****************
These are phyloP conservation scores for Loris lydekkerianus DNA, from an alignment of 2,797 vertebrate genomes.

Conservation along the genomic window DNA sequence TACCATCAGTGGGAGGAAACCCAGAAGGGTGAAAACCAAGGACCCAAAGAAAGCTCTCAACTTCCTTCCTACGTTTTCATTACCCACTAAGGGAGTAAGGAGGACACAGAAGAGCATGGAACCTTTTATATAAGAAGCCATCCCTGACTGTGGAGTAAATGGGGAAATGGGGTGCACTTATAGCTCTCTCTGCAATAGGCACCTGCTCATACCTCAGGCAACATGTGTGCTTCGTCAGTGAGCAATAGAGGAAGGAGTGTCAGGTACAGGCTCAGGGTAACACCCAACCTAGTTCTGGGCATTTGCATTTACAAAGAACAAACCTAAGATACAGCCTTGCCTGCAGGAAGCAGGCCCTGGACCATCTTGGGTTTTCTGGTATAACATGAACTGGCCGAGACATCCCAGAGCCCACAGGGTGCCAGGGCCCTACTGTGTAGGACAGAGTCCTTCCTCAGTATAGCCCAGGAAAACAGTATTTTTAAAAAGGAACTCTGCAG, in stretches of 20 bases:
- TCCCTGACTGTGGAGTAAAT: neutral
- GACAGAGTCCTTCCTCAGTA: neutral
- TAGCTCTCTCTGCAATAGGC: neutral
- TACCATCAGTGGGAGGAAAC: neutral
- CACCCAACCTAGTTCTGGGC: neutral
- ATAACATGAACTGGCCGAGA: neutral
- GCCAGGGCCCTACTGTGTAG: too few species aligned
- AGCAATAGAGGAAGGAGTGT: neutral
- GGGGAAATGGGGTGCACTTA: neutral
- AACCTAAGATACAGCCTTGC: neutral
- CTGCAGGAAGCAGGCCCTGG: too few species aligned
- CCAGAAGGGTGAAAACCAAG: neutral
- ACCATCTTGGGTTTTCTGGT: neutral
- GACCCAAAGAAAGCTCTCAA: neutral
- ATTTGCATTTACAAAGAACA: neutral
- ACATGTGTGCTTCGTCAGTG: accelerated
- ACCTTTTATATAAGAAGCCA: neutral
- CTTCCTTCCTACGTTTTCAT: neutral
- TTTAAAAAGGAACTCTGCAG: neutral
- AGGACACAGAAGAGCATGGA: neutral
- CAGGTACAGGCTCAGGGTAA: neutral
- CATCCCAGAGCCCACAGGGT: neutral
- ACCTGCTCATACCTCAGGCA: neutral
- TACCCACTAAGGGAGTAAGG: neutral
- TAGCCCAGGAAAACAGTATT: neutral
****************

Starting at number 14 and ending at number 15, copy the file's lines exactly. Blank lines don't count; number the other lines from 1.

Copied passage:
- CCAGAAGGGTGAAAACCAAG: neutral
- ACCATCTTGGGTTTTCTGGT: neutral